While President Donald Trump and his administration distracted the mainstream media with a fresh scandal, Democrats in two Oklahoma districts were busy changing the local political landscape. Two deep red districts have turned blue as citizens voted to send two more Democrats to the Oklahoma state House and Senate.
Michael Brooks-Jiminez replaced Republican Joe Griffin in the special election for the state senate seat in the historically red 44th district, and Karen Gaddis will now be heading to the House to represent Oklahoma's 75th district instead of Republican Tressa Nunley. In November 2016, Gaddis lost with only 40 percent of the vote, but on Tuesday she won with 52 percent of the vote. Brooks-Jimenez won his district with nearly 55 percent of the vote, a steep rise from the 42 percent the former Democratic runner lost with last year.
The Oklahoma special election is just one recent Democratic success. In May, Democrats flipped legislative seats in New Hampshire and New York, and they've also held onto to critical states like Iowa, Virginia, Connecticut, Delaware, and South Carolina. Additionally, they've surpassed expectations in 19 of the 26 special elections held since Trump's election, indicating that the Republican's hold over the country is slipping.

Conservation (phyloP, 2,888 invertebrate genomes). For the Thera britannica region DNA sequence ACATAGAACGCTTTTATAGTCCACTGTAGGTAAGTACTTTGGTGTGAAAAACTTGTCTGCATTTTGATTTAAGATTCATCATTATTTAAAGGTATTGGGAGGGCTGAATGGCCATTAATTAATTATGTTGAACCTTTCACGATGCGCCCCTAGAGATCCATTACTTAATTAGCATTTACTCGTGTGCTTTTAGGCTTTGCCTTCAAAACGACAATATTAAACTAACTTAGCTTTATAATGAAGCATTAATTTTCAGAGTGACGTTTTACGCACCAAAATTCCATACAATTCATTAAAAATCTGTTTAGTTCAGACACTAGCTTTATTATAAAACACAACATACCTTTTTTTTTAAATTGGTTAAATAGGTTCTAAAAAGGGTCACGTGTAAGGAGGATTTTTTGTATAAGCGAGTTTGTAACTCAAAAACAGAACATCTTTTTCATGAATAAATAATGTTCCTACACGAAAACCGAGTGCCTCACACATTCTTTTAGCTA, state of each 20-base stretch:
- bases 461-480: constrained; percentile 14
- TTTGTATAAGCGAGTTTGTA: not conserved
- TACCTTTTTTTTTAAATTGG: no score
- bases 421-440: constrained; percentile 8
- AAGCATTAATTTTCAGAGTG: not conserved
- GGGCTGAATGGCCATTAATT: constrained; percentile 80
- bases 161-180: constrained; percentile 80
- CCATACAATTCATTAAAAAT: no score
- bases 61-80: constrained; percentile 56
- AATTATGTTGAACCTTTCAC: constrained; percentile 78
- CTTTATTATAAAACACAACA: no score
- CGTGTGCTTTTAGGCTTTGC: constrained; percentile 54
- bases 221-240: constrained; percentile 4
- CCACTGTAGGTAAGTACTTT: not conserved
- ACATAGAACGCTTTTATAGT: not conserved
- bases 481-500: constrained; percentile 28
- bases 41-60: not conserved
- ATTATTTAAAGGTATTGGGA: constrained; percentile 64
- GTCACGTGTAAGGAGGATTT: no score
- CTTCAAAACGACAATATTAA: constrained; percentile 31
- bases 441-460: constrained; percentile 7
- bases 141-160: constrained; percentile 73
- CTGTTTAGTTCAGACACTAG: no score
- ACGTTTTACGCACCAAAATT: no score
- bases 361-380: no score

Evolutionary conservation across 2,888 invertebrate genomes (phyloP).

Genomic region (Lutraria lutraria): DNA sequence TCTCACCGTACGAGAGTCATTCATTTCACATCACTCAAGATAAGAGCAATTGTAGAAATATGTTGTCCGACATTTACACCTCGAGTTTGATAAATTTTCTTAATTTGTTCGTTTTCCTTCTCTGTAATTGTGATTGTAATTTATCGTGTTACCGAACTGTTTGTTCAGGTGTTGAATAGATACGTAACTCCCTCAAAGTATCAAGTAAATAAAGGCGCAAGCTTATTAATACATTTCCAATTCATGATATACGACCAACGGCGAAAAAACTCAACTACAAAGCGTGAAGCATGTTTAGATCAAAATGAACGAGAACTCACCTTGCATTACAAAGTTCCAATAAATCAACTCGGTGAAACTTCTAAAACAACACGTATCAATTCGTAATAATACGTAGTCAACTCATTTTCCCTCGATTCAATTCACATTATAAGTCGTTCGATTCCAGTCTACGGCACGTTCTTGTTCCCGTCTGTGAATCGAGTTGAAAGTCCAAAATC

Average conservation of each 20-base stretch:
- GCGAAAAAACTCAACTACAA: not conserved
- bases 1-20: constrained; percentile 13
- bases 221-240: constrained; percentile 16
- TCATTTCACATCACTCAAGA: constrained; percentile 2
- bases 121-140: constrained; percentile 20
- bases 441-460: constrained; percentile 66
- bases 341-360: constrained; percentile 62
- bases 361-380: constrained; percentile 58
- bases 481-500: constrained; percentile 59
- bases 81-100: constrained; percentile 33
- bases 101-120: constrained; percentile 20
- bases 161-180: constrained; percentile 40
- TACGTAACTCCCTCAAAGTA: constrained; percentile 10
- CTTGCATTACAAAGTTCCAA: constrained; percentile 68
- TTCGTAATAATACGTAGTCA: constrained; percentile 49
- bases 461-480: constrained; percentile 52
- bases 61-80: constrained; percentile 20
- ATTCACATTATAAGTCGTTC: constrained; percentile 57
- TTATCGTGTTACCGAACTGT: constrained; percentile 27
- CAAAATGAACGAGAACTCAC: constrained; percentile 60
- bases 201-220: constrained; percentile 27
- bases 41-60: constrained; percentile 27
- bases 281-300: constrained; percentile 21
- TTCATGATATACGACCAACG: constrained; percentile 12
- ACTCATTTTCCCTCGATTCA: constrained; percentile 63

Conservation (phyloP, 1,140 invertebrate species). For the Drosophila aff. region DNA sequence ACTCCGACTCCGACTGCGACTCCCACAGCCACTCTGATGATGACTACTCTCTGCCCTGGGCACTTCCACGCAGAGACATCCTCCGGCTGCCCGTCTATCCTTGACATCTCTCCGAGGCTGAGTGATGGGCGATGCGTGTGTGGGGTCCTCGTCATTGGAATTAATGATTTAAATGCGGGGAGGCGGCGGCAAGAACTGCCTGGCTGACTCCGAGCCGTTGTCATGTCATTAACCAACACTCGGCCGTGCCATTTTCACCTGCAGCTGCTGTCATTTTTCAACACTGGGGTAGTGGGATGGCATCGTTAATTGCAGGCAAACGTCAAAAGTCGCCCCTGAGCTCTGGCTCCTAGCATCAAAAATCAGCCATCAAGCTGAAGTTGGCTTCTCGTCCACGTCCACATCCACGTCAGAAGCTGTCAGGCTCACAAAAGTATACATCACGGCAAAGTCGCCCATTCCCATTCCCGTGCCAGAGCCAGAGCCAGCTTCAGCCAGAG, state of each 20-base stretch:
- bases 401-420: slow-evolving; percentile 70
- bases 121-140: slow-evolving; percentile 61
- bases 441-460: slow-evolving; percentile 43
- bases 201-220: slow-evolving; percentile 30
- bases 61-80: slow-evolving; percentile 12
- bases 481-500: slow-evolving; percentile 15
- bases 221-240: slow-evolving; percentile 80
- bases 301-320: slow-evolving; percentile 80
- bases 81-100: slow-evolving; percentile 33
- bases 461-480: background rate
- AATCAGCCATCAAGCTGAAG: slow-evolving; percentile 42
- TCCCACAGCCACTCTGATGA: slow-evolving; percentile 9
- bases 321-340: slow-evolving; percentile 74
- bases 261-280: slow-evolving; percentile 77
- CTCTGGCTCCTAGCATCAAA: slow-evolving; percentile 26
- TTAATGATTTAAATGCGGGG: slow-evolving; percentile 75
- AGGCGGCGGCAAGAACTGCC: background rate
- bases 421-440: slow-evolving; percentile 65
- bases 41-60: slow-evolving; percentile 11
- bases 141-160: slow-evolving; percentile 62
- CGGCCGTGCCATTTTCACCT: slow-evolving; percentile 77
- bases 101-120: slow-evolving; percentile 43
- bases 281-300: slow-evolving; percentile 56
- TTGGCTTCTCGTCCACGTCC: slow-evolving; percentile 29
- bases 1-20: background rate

If the GOP is going to maintain control over the government, they can't afford to lose seats like the ones in Oklahoma. Confidence in victory is equivalent to biting the political bullet (the Democrats know something about this after last year) and 2018 and 2020 are not that far away. Citizens are starting to swing Left, and the Republican's ultimately have a White House to lose.